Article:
We found that our design of 3D prints including a standardized, compact, and easy-to-locate placement of QR codes along with brief instructions resulted in successful use by both blind and sighted users. We concluded that visitors may access information via QR code with minimal instruction, and therefore, the QR code represents proof of one approach to ensure accessibility of BYOD programming for visitors who are blind or have low vision. Our presentation at the symposium provided a test of the technology and use of QR codes to access additional information about the 3D-printed replicas. While added teaching about archaeology was beyond the scope of that presentation, the fact that visitors were readily able to access relevant information makes that a next step that most museum professionals and docents would welcome!


We employed widely available technology to create a prototype of a museum exhibit that is accessible to museum visitors who are blind or have low vision. The design includes elements that are also accessible to sighted visitors. The 3D-printed replicas of stone projectile points can be experienced tactually, and visitors can obtain additional information about these replicas by scanning QR codes with their own devices. This extends the trend for BYOD programming in the museum field to include visitors who are blind or have low vision.

Here we have described the range of considerations necessary in the design of a tactile museum exhibit of Native American stone projectile points. At each point in the design (and redesign) and development of this exhibit we returned to the original design goals for the project. To summarize, the project goal is to provide visitors with a direct experience in which they examine objects that are inexpensive reproductions of actual artifacts. These reproductions were created from 3D digital models and printed with high-quality materials to create an accurate representation of the tactile characteristics of the artifacts. The exhibit is lightweight, compact, and easily transportable. The exhibit is easy to use; it facilitates convenient access to physical details and additional information without introducing unfamiliar technologies. The entire cost of materials involved in creating and printing 3D replicas, along with the QR coins was about $350. We should note that for this project, the actual cost of materials and labor was donated. Readers interested in experimenting with our design process should verify that materials can be produced within their budget before proceeding.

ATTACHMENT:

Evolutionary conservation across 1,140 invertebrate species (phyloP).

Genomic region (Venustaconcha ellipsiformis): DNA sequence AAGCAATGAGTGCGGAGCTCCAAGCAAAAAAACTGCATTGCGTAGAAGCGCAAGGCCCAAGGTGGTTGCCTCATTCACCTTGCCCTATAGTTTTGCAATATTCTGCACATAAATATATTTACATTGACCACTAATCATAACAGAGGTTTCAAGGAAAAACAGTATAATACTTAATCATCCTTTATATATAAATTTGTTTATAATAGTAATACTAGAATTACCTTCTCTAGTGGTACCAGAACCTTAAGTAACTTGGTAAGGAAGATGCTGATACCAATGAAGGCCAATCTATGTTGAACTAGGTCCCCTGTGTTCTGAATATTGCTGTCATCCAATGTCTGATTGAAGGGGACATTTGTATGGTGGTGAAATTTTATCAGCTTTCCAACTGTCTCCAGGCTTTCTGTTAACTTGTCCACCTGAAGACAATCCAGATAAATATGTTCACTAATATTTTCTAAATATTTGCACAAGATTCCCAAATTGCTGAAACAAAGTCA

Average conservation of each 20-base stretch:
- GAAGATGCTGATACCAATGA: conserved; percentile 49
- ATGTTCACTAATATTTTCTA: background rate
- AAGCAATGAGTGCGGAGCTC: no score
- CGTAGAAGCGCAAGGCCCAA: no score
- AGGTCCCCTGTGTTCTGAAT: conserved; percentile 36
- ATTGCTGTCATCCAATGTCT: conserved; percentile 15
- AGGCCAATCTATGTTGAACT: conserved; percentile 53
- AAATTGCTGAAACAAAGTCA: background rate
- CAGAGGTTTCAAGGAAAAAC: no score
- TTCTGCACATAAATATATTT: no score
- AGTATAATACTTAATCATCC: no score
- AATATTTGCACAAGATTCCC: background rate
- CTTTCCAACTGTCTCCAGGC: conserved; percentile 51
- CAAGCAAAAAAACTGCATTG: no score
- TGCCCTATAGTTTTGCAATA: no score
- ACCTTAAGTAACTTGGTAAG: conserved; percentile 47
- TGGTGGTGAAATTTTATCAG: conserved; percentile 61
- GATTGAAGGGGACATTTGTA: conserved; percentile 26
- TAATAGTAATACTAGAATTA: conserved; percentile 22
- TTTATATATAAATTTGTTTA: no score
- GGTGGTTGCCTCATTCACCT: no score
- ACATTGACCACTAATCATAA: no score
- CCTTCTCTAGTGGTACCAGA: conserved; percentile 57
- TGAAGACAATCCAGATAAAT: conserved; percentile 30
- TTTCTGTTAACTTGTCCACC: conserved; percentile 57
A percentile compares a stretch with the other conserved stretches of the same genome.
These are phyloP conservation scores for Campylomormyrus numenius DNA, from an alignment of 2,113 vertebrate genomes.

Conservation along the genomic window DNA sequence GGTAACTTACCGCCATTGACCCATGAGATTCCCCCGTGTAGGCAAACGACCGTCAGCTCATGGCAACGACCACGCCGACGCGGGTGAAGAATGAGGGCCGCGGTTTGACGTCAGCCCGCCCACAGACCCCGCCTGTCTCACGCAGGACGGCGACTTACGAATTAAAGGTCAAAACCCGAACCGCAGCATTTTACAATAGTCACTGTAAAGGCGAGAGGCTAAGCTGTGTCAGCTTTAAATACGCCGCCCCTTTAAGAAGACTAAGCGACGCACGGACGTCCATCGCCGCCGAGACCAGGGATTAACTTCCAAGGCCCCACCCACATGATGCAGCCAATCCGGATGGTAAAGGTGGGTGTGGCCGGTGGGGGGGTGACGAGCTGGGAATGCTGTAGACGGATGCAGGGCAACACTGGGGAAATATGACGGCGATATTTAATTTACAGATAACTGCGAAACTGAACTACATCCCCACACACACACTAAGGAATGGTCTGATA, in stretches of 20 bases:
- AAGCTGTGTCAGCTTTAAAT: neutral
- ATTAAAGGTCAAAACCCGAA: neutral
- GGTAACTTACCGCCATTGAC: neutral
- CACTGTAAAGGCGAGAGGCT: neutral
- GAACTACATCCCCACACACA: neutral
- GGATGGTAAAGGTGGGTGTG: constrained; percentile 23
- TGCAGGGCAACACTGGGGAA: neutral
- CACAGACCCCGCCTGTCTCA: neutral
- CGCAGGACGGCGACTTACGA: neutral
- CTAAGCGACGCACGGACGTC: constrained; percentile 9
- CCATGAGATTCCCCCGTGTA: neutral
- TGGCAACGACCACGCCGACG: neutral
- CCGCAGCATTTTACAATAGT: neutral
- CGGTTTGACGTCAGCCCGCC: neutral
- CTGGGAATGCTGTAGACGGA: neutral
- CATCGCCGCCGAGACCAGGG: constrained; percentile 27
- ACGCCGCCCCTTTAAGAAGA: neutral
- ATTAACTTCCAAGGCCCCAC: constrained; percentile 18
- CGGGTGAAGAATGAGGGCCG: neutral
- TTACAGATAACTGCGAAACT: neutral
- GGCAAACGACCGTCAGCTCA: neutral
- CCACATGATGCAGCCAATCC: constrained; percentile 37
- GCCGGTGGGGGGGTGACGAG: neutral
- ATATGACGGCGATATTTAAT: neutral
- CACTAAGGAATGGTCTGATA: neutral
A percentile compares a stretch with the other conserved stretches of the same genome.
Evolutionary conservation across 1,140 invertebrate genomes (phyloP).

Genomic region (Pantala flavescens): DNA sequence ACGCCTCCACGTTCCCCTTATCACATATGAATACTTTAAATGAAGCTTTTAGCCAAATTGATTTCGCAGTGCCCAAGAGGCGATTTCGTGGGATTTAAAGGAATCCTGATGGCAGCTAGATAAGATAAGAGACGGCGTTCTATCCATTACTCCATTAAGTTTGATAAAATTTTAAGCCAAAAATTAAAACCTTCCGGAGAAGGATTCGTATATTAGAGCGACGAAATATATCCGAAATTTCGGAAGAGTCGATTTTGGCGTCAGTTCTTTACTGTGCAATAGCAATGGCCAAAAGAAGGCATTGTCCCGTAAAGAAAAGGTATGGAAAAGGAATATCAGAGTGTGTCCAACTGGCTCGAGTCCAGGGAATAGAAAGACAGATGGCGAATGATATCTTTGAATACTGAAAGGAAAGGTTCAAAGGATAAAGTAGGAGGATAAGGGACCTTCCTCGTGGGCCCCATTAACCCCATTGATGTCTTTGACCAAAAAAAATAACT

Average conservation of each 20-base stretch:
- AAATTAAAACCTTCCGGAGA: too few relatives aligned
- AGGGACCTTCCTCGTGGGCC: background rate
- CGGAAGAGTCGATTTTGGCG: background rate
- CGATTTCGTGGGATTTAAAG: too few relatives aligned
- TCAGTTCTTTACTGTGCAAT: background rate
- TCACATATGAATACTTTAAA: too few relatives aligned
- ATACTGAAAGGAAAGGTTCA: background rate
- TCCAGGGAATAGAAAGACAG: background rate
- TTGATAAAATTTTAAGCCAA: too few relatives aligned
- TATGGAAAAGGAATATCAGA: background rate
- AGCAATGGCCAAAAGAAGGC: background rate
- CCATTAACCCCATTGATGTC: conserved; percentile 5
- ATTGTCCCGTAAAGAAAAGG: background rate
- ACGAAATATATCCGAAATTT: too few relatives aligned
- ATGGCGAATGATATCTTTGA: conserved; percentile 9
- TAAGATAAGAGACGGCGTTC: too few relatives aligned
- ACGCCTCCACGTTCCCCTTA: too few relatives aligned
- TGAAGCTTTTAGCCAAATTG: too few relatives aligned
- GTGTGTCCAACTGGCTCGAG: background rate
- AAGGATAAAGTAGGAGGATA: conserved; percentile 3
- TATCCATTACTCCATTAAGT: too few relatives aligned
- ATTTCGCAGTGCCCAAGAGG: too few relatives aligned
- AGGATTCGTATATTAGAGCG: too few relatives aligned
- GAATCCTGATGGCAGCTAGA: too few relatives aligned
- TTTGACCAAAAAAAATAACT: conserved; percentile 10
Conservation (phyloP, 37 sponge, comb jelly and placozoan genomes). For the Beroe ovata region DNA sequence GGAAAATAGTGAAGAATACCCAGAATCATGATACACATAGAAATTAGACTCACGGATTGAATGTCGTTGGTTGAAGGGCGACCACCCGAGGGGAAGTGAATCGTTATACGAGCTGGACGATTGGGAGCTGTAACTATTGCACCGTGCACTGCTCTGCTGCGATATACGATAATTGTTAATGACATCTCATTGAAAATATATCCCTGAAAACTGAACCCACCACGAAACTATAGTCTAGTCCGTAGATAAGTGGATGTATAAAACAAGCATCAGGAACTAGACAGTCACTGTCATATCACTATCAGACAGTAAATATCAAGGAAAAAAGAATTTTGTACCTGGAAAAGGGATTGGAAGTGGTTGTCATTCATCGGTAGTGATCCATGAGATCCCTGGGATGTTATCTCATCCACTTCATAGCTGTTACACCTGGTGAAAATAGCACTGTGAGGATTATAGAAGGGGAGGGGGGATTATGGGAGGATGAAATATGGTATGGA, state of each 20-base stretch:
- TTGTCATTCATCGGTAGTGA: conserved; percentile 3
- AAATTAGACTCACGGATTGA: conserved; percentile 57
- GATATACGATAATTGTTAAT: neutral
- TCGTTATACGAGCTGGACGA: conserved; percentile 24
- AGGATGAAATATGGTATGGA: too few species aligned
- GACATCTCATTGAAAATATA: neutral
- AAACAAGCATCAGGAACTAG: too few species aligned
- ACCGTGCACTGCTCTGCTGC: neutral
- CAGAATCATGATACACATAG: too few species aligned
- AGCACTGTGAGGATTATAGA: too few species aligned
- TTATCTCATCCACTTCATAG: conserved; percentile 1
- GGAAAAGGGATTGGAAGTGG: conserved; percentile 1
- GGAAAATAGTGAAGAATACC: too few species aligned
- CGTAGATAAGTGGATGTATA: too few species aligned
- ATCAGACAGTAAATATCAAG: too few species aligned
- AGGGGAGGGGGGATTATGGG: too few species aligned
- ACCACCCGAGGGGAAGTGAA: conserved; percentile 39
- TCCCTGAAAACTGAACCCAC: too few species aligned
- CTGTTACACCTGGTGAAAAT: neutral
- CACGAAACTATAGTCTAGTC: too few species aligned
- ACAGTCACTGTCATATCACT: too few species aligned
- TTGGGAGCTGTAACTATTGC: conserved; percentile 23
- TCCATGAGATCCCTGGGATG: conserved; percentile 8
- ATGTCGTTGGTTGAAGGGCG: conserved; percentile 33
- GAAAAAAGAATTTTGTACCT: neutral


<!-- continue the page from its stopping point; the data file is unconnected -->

Implications for Practitioners

The materials and methods prototyped in this project can be applied to the design of accessible displays in museums generally. For example, in two museums in Idaho and one in Texas, the third author of this article is helping to design tactile display items to include QR codes similar to those described here. While the previous materials were tactile and thus somewhat accessible, information about the objects was previously only available in print.  The QR codes improve accessibility to the text of museum labels, thus allowing the blind visitor to have an experience that more closely matches that of a typical sighted museum visitor. Use of BYOD devices allows visitors more independence in exploring material and supporting information, which in turn improves the visitor’s experience and increases overall enjoyment and learning in museums for all visitors.